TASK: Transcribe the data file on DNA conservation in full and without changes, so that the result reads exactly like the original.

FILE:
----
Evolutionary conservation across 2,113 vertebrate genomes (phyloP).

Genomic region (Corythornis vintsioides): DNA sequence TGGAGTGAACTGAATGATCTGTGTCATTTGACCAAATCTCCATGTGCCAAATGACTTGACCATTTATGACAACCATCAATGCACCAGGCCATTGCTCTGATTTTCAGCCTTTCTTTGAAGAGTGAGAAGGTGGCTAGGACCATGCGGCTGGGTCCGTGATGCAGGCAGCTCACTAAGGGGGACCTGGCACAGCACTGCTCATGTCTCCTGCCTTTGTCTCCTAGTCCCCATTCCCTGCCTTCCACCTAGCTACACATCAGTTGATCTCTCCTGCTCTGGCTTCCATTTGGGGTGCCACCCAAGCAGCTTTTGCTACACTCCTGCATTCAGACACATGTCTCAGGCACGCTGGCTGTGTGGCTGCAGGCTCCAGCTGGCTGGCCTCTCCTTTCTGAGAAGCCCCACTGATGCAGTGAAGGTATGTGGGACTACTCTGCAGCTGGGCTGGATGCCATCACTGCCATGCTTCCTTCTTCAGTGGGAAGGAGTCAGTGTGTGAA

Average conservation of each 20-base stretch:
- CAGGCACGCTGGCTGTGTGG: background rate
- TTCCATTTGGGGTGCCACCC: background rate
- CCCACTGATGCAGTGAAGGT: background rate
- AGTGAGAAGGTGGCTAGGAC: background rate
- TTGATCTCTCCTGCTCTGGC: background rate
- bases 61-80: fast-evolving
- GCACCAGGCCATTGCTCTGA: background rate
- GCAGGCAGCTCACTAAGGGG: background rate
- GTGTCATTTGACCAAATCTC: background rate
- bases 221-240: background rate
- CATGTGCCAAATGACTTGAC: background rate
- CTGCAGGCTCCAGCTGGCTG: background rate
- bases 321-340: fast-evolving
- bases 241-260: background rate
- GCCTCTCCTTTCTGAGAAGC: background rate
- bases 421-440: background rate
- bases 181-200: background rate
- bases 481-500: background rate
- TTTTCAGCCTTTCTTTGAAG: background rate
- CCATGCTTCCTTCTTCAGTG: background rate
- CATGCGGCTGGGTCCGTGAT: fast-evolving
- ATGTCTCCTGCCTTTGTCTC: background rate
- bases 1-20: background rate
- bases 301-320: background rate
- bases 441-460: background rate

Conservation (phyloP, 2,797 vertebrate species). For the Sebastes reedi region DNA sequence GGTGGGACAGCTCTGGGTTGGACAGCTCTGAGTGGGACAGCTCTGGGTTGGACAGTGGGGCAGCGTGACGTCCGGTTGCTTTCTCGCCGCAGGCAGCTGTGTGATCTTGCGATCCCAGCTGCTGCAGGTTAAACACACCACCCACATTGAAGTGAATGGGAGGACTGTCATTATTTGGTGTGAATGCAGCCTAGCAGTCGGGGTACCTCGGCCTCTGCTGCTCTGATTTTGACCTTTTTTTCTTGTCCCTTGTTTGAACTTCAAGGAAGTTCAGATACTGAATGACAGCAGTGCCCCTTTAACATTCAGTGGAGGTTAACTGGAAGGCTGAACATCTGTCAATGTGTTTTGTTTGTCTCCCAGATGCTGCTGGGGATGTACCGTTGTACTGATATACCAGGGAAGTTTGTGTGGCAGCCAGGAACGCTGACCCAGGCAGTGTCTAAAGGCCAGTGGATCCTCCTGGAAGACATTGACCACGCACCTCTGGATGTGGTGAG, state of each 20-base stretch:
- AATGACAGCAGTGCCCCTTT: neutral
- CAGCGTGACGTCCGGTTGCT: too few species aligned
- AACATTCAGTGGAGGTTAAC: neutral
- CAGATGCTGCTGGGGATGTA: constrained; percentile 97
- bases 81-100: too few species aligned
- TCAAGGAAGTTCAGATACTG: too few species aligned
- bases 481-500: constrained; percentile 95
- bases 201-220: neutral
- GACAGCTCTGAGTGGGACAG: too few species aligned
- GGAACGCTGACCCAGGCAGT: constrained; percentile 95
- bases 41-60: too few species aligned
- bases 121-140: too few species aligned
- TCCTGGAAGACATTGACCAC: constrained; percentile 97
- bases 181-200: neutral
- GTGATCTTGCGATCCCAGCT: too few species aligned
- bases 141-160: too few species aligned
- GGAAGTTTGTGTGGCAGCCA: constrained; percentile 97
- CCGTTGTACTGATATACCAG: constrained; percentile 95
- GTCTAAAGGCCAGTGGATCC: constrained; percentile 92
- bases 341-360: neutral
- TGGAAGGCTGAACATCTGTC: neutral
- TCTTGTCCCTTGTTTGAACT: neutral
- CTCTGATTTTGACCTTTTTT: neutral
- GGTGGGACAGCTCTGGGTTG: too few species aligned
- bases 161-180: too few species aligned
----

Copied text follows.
Evolutionary conservation across 2,113 vertebrate genomes (phyloP).

Genomic region (Corythornis vintsioides): DNA sequence TGGAGTGAACTGAATGATCTGTGTCATTTGACCAAATCTCCATGTGCCAAATGACTTGACCATTTATGACAACCATCAATGCACCAGGCCATTGCTCTGATTTTCAGCCTTTCTTTGAAGAGTGAGAAGGTGGCTAGGACCATGCGGCTGGGTCCGTGATGCAGGCAGCTCACTAAGGGGGACCTGGCACAGCACTGCTCATGTCTCCTGCCTTTGTCTCCTAGTCCCCATTCCCTGCCTTCCACCTAGCTACACATCAGTTGATCTCTCCTGCTCTGGCTTCCATTTGGGGTGCCACCCAAGCAGCTTTTGCTACACTCCTGCATTCAGACACATGTCTCAGGCACGCTGGCTGTGTGGCTGCAGGCTCCAGCTGGCTGGCCTCTCCTTTCTGAGAAGCCCCACTGATGCAGTGAAGGTATGTGGGACTACTCTGCAGCTGGGCTGGATGCCATCACTGCCATGCTTCCTTCTTCAGTGGGAAGGAGTCAGTGTGTGAA

Average conservation of each 20-base stretch:
- CAGGCACGCTGGCTGTGTGG: background rate
- TTCCATTTGGGGTGCCACCC: background rate
- CCCACTGATGCAGTGAAGGT: background rate
- AGTGAGAAGGTGGCTAGGAC: background rate
- TTGATCTCTCCTGCTCTGGC: background rate
- bases 61-80: fast-evolving
- GCACCAGGCCATTGCTCTGA: background rate
- GCAGGCAGCTCACTAAGGGG: background rate
- GTGTCATTTGACCAAATCTC: background rate
- bases 221-240: background rate
- CATGTGCCAAATGACTTGAC: background rate
- CTGCAGGCTCCAGCTGGCTG: background rate
- bases 321-340: fast-evolving
- bases 241-260: background rate
- GCCTCTCCTTTCTGAGAAGC: background rate
- bases 421-440: background rate
- bases 181-200: background rate
- bases 481-500: background rate
- TTTTCAGCCTTTCTTTGAAG: background rate
- CCATGCTTCCTTCTTCAGTG: background rate
- CATGCGGCTGGGTCCGTGAT: fast-evolving
- ATGTCTCCTGCCTTTGTCTC: background rate
- bases 1-20: background rate
- bases 301-320: background rate
- bases 441-460: background rate

Conservation (phyloP, 2,797 vertebrate species). For the Sebastes reedi region DNA sequence GGTGGGACAGCTCTGGGTTGGACAGCTCTGAGTGGGACAGCTCTGGGTTGGACAGTGGGGCAGCGTGACGTCCGGTTGCTTTCTCGCCGCAGGCAGCTGTGTGATCTTGCGATCCCAGCTGCTGCAGGTTAAACACACCACCCACATTGAAGTGAATGGGAGGACTGTCATTATTTGGTGTGAATGCAGCCTAGCAGTCGGGGTACCTCGGCCTCTGCTGCTCTGATTTTGACCTTTTTTTCTTGTCCCTTGTTTGAACTTCAAGGAAGTTCAGATACTGAATGACAGCAGTGCCCCTTTAACATTCAGTGGAGGTTAACTGGAAGGCTGAACATCTGTCAATGTGTTTTGTTTGTCTCCCAGATGCTGCTGGGGATGTACCGTTGTACTGATATACCAGGGAAGTTTGTGTGGCAGCCAGGAACGCTGACCCAGGCAGTGTCTAAAGGCCAGTGGATCCTCCTGGAAGACATTGACCACGCACCTCTGGATGTGGTGAG, state of each 20-base stretch:
- AATGACAGCAGTGCCCCTTT: neutral
- CAGCGTGACGTCCGGTTGCT: too few species aligned
- AACATTCAGTGGAGGTTAAC: neutral
- CAGATGCTGCTGGGGATGTA: constrained; percentile 97
- bases 81-100: too few species aligned
- TCAAGGAAGTTCAGATACTG: too few species aligned
- bases 481-500: constrained; percentile 95
- bases 201-220: neutral
- GACAGCTCTGAGTGGGACAG: too few species aligned
- GGAACGCTGACCCAGGCAGT: constrained; percentile 95
- bases 41-60: too few species aligned
- bases 121-140: too few species aligned
- TCCTGGAAGACATTGACCAC: constrained; percentile 97
- bases 181-200: neutral
- GTGATCTTGCGATCCCAGCT: too few species aligned
- bases 141-160: too few species aligned
- GGAAGTTTGTGTGGCAGCCA: constrained; percentile 97
- CCGTTGTACTGATATACCAG: constrained; percentile 95
- GTCTAAAGGCCAGTGGATCC: constrained; percentile 92
- bases 341-360: neutral
- TGGAAGGCTGAACATCTGTC: neutral
- TCTTGTCCCTTGTTTGAACT: neutral
- CTCTGATTTTGACCTTTTTT: neutral
- GGTGGGACAGCTCTGGGTTG: too few species aligned
- bases 161-180: too few species aligned